Uncontrollable (The Nature of Grace, #2)Uncontrollable by S.R. Johannes
My rating: 5 of 5 stars

Another great story by Shelli Johannes! I loved "Untouchable" and "Uncontrollable" is just as exciting. Grace, the heroine, is just so amazing. She has been through hell and still tries to help the people and animals she loves. I felt her sadness at her losses and I especially felt the cold when she fell into that snow drift. Johannes knows how to write to keep you turning pages and anticipating what will happen next. Her villains are believable and she gives you little clues, but you have to be clever enough to notice them. Twists and turns abound. The relationships are real - not sappy and gross. Grace is a teenage girl and her relationships are age-appropriate. This is a great book. If you care about the environment or wildlife conservation, you need to read this book. Fantastic! Next week - on September 14th - I will be hosting a giveaway for this ebook! Come back and enter to win a copy!

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Monday, September 3, 2012

The Handmaid's Tale by Margaret Atwood -- moving up on my TBR list.


On The Classic Club blog, this is the September Meme Question:  

Pick a classic someone else in the club has read from our big review list. Link to their review and offer a quote from their post describing their reaction to the book. What about their post makes you excited to read that classic in particular?

I chose Beachreader's review of "The Handmaid's Tale" by Margaret Atwood. My favorite quote of the review was this:

"What I particularly liked is that Offred is not a hero in the "have bow & arrow - will shoot - Hunger Games sense." Her heroism comes in the telling of her story. There must be people who remember what it was like before there was a Republic of Gilead."

I admire strong heroines and can't wait to read this book. Both of my daughters have read it and have told me I MUST read it. And that I will LOVE it. So, "The Handmaid's Tale" by Margaret Atwood has moved up to #4 on my 50 Classics in 5 Years book list (I'm reading #3 now.)

If you are interested in reading more classics, gather 50 to read over the next 5 years and go to The Classic Club blog and sign up! Here's a link to my book list.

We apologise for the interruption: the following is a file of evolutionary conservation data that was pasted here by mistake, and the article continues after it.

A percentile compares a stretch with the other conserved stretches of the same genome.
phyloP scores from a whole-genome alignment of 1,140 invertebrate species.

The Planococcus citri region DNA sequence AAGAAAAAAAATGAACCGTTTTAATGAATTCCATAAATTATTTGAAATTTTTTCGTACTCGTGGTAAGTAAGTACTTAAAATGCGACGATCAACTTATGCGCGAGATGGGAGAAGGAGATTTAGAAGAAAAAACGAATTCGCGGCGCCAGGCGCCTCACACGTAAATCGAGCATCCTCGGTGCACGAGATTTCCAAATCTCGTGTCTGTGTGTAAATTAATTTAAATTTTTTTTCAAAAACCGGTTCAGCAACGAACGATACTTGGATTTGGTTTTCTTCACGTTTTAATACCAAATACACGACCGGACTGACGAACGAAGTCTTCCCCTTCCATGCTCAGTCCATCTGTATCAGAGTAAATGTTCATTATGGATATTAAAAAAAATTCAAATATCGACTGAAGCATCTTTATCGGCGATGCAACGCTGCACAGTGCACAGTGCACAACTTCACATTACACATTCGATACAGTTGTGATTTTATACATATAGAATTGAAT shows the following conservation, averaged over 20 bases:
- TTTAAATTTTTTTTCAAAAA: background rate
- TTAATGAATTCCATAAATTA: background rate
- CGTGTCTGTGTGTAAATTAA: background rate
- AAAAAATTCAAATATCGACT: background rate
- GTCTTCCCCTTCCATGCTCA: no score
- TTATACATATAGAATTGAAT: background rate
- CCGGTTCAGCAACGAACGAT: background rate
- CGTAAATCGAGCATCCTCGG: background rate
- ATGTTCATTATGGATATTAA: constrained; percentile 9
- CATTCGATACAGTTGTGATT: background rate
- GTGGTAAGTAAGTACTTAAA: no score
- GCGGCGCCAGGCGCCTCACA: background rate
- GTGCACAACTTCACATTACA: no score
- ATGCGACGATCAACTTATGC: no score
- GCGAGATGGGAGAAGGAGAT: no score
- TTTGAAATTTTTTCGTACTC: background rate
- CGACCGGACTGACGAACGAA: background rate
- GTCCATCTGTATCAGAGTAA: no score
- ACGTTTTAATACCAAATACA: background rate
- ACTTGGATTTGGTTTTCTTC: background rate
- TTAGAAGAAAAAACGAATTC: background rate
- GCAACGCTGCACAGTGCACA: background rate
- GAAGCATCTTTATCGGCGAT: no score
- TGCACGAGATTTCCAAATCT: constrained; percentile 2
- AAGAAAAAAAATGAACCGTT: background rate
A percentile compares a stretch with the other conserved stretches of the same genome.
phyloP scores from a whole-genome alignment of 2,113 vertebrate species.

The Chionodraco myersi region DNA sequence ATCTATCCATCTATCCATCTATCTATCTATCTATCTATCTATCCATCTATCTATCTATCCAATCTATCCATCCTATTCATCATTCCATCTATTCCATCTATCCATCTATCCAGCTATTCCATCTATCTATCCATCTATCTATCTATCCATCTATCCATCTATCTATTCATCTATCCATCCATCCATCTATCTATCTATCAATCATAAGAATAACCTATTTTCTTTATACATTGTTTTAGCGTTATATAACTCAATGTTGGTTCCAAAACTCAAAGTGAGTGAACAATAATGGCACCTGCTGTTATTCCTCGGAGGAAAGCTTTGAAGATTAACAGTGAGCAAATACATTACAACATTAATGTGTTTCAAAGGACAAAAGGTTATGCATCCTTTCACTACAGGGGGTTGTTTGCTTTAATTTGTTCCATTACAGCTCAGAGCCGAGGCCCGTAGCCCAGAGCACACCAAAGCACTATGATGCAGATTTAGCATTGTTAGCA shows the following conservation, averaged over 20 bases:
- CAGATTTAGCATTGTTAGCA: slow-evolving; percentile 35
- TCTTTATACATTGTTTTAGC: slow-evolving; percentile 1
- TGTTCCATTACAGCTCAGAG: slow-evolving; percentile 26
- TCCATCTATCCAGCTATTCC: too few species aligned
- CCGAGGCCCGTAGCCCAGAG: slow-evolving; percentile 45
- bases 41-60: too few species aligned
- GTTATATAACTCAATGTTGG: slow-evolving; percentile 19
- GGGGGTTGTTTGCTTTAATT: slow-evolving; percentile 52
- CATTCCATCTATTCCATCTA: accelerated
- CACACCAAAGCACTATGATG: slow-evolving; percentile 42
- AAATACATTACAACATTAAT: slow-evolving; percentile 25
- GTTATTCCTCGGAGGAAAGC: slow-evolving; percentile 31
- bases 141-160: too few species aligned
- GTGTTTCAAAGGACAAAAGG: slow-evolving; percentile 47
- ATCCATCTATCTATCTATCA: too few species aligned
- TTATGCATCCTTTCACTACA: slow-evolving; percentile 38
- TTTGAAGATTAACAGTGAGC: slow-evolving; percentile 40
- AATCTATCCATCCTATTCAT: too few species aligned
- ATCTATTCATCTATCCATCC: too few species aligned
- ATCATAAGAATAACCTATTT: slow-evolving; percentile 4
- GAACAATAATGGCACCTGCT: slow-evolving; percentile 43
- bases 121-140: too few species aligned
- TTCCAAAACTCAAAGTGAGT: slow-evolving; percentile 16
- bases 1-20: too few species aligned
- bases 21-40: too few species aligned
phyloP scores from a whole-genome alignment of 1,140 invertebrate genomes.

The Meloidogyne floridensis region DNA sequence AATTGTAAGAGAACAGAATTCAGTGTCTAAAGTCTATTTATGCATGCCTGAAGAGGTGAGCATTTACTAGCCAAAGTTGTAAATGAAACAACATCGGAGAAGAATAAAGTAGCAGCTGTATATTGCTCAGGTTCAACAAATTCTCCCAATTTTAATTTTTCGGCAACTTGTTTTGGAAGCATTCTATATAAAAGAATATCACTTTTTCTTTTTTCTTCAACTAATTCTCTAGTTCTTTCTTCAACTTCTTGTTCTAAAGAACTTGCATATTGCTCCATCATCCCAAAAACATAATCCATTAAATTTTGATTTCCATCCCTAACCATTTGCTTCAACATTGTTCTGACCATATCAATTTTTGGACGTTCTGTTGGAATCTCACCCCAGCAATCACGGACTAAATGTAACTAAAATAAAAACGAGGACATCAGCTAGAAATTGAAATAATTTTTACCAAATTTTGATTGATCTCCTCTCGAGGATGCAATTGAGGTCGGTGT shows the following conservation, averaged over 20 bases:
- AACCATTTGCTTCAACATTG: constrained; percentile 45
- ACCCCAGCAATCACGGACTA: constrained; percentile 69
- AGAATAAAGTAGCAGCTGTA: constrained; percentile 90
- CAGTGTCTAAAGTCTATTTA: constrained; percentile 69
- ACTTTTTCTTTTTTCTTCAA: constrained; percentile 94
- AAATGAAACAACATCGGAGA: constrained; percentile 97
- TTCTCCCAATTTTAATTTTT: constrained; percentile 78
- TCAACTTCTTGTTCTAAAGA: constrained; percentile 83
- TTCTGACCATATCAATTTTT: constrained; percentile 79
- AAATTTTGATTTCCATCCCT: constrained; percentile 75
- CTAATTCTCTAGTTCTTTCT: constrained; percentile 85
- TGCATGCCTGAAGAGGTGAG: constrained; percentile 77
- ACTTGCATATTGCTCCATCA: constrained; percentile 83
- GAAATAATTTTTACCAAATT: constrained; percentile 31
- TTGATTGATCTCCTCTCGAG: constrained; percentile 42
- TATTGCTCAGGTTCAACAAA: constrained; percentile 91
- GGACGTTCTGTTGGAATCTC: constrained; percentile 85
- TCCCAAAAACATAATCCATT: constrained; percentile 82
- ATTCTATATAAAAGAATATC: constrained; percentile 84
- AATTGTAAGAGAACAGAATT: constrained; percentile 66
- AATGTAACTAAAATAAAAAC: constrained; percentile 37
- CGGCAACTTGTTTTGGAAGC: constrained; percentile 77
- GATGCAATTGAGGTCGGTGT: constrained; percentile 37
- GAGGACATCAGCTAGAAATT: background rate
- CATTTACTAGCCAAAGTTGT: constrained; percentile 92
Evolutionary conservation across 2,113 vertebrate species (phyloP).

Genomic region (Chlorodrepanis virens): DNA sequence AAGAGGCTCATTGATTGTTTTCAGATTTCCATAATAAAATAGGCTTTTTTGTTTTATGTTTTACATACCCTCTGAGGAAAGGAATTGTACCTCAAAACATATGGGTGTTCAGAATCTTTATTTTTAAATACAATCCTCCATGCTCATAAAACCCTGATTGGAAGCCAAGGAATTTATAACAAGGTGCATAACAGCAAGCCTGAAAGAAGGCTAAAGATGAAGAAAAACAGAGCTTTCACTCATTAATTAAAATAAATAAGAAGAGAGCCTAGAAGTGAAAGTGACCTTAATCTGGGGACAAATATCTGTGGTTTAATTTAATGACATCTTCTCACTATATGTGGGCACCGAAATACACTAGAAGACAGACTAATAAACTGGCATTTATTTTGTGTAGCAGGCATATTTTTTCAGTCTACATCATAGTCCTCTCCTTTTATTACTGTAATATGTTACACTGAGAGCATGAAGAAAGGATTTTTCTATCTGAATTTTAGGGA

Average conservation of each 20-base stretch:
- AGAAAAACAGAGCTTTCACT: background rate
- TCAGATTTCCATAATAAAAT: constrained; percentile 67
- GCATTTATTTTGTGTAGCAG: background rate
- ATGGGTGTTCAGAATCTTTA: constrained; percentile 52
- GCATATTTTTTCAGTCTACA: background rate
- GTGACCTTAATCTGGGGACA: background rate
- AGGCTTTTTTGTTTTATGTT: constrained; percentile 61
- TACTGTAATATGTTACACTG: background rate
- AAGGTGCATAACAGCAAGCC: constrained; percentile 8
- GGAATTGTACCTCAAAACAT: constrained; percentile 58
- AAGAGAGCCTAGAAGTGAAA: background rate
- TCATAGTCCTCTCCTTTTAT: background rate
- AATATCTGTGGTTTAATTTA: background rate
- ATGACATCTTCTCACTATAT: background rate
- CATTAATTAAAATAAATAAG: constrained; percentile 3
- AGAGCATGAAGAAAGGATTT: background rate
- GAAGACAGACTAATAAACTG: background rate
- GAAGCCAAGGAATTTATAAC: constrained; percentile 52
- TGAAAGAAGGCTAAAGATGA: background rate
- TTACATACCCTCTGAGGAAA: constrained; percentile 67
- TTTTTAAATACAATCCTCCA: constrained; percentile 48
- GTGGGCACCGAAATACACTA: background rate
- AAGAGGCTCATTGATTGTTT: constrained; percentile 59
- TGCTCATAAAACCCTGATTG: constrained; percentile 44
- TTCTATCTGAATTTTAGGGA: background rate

The Classics Club

I'm joining The Classics Club. I know, I'm crazy, but I've been wanting to read more classic literature for a while now. To join The Classics Club, you have to make a list of 50 books you want to read over the next 5 years! It's harder than you think. There is a list on the site, so I just went down through the list and picked ones that sounded interesting or that I have heard of before. I can change my titles if I want over the next 5 years, I just have to read 50 classic books by then. I'm setting my start date as July 15, 2012, so I can include "The Uncommon Reader" by Alan Bennett and "The Woman in White" by Wilkie Collins. I read "Watership Down" by Richard Adams in January, but I didn't want to go back that far. That means I should have read at least 50 classics by July 15, 2017. So, here is my list:

The Uncommon Reader, Alan Bennett  read 7/26/12  review 
The Woman in White, Wilkie Collins  read 8/20/12  review 
The Martian Chronicles, Ray Bradbury  read 9/13/12  review
Who's Afraid of Virginia Woolf, Edward Albee
Little Women, Louisa May Alcott
A Handmaid's Tale, Margaret Atwood
Alias Grace, Margaret Atwood
Northanger Abbey, Jane Austen  read 12/27/12  review
The Adventures of Augie March, Saul Bellow
Farenheit 451, Ray Bradbury
Lady Audley's Secret, Mary Elizabeth Braddon
Agnes Grey, Anne Bronte
The Professor, Charlotte Bronte
Wuthering Heights, Emily Bronte
The Making of a Marchioness, Frances Hodgson Burnett
Evelina, Frances Burney
Cold Sassy Tree, Olive Burns
Erewhon, Samuel Butler
A Lost Lady, Willa Cather
Death Comes for the Archbishop, Willa Cather
Sapphire and the Slave Girl, Willa Cather
The Canterbury Tales, Geoffrey Chaucer
Three Sisters, Anton Chekov
The Awakening, Kate Chopin
My Mother's House, Colette
Armadale, Wilkie Collins
Maggie: A Girl of the Streets, Stephen Crane
Don Quixote, Miguel de Cervantes
Moll Flanders, Daniel Defoe
Barnaby Rudge, Charles Dickens
Bleak House, Charles Dickens
The Winds of Heaven, Monica Dickens
The Lost World, Sir Arthur Conan Doyle
The Name of the Rose, Umberto Eco
Belinda, Maria Edgeworth
Daniel Deronda, George Eliot
Murder in the Cathedral, T.S. Eliot
Absalom! Absalom!, William Faulkner
Birdsong, Sebastian Faulks
The Great Gatsby, F. Scott Fitzgerald
Cousin Phillis and Other Stories, Elizabeth Gaskell
Tess of the D'Urbervilles, Thomas Hardy
The House of Seven Gables, Nathaniel Hawthorne
The Scarlet Letter, Nathaniel Hawthorne
Their Eyes Were Watching God, Zora Neale Hurston
Island, Aldous Huxley
A Prayer for Owen Meany, John Irving
Daisy Miller, Henry James
The Bostonians, Henry James
To the Lighthouse, Virginia Woolf

These are in alphabetical order by author - except the first ones, of course, but not in reading order.
There is more to this list, I only put 50 here. This should be interesting!